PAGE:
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The Impact of Developer Team Sizes on the Structural Attributes of Software
Ahmmad Youssef and Andrea Capiluppi
(Brunel University, UK)
It is established that the internal quality of software is a key determinant of the total cost of ownership of that software. The objective of this research is to determine the impact that the development team’s size has on the internal structural attributes of a codebase and, in doing so, we consider the impact that the team’s size may have on the internal quality of the software that they produce. In this paper we leverage the wealth of data available in the open-source domain by mining detailed data from 1000 projects in GoogleCode and, coupled with one of the most established of object-oriented metric suites, we isolate and identify the effect that the development team size has on internal structural attributes of the software produced. We will find that some measures of functional decomposition are enhanced when we compare projects authored by fewer developers against those authored by a larger number of developers while measures of cohesion and complexity are degraded.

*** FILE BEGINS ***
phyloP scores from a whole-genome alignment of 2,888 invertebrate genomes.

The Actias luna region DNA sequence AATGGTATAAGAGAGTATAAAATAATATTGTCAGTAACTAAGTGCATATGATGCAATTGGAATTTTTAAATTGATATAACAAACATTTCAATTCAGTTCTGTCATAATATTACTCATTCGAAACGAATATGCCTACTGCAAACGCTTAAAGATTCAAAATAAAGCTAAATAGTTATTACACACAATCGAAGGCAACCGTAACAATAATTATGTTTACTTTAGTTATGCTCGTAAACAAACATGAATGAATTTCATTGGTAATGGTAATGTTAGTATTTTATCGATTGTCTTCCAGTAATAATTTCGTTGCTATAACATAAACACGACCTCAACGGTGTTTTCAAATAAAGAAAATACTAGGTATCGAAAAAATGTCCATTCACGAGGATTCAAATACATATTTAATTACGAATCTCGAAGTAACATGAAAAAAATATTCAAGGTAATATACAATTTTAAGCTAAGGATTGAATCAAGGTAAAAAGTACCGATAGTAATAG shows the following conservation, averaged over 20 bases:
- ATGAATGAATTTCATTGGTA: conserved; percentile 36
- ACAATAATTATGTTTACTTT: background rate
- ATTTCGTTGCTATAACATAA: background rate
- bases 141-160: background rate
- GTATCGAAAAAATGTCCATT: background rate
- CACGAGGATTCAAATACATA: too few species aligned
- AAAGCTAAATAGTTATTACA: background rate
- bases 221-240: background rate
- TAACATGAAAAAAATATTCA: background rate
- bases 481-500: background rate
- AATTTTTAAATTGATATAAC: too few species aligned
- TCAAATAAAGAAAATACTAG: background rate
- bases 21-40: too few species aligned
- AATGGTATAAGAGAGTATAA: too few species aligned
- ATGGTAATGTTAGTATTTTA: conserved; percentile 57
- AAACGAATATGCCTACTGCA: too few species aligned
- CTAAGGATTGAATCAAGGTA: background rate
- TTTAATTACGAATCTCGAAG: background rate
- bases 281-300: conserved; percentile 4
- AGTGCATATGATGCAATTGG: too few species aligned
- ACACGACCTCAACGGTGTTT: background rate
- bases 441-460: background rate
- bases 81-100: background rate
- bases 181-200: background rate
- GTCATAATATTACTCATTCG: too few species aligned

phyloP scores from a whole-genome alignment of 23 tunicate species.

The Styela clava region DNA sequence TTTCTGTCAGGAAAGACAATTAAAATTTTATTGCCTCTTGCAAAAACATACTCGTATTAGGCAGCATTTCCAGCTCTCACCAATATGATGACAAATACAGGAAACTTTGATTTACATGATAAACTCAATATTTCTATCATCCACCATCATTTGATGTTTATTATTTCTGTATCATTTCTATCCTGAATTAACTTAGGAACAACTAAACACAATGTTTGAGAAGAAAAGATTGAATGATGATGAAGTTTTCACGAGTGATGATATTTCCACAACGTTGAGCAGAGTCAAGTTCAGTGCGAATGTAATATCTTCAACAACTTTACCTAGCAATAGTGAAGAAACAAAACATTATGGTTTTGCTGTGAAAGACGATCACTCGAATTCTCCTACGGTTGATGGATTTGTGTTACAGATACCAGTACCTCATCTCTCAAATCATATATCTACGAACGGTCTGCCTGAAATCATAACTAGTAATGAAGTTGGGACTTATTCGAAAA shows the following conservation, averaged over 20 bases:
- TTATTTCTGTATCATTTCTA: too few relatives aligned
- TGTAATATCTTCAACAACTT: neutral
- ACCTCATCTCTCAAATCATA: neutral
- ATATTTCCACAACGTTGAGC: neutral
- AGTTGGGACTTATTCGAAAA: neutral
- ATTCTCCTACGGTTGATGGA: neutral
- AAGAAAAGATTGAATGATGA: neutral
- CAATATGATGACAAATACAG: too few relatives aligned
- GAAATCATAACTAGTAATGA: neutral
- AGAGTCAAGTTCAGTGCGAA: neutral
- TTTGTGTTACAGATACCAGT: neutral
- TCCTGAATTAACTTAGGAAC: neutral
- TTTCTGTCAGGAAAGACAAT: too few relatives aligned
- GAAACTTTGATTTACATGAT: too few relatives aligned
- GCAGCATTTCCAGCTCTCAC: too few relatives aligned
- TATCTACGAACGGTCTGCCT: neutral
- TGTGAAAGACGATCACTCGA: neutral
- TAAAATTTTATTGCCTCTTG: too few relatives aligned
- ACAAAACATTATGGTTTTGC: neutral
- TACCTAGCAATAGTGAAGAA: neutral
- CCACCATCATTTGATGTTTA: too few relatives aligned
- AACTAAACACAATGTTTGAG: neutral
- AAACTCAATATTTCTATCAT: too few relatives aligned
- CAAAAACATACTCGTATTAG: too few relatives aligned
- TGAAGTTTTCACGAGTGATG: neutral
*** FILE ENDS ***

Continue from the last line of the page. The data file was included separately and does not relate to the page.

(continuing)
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Revisiting the Applicability of the Pareto Principle to Core Development Teams in Open Source Software Projects
Kazuhiro Yamashita, Shane McIntosh, Yasutaka Kamei, Ahmed E. Hassan, and Naoyasu Ubayashi
(Kyushu University, Japan; McGill University, Canada; Queen's University, Canada)
It is often observed that the majority of the development work of an Open Source Software (OSS) project is contributed by a core team, i.e., a small subset of the pool of active devel- opers. In fact, recent work has found that core development teams follow the Pareto principle — roughly 80% of the code contributions are produced by 20% of the active developers. However, those findings are based on samples of between one and nine studied systems. In this paper, we revisit prior studies about core developers using 2,496 projects hosted on GitHub. We find that even when we vary the heuristic for detecting core developers, and when we control for system size, team size, and project age: (1) the Pareto principle does not seem to apply for 40%-87% of GitHub projects; and (2) more than 88% of GitHub projects have fewer than 16 core developers. Moreover, we find that when we control for the quantity of contributions, bug fixing accounts for a similar proportion of the contributions of both core (18%-20%) and non-core developers (21%-22%). Our findings suggest that the Pareto principle is not compatible with the core teams of many GitHub projects. In fact, several of the studied GitHub projects are susceptible to the “bus factor,” where the impact of a core developer leaving would be quite harmful.